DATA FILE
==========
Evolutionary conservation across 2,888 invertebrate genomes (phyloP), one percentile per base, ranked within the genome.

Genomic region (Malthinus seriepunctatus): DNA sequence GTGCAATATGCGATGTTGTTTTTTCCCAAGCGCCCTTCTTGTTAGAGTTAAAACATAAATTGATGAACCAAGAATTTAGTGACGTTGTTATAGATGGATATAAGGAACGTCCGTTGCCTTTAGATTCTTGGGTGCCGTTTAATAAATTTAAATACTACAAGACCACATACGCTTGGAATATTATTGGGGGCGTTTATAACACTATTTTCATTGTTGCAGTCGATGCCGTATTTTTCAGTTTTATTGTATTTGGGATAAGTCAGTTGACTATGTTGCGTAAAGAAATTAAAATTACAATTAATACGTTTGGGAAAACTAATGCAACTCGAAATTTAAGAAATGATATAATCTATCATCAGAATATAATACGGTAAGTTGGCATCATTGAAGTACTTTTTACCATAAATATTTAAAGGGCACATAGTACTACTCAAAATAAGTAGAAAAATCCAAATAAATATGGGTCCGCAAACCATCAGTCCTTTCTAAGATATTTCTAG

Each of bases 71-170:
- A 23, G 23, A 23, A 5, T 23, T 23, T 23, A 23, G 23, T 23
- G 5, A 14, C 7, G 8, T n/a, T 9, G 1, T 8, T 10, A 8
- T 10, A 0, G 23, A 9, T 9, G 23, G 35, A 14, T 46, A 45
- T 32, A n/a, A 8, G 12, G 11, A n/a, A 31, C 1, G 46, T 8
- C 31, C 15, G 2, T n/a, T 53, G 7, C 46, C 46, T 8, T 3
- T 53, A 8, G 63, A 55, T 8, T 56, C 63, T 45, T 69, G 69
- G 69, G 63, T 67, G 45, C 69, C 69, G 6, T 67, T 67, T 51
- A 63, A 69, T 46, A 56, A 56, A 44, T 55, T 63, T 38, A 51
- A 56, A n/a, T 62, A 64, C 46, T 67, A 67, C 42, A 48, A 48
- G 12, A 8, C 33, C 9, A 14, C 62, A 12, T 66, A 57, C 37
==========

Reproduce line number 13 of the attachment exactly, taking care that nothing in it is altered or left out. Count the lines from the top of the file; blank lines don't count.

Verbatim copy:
- G 12, A 8, C 33, C 9, A 14, C 62, A 12, T 66, A 57, C 37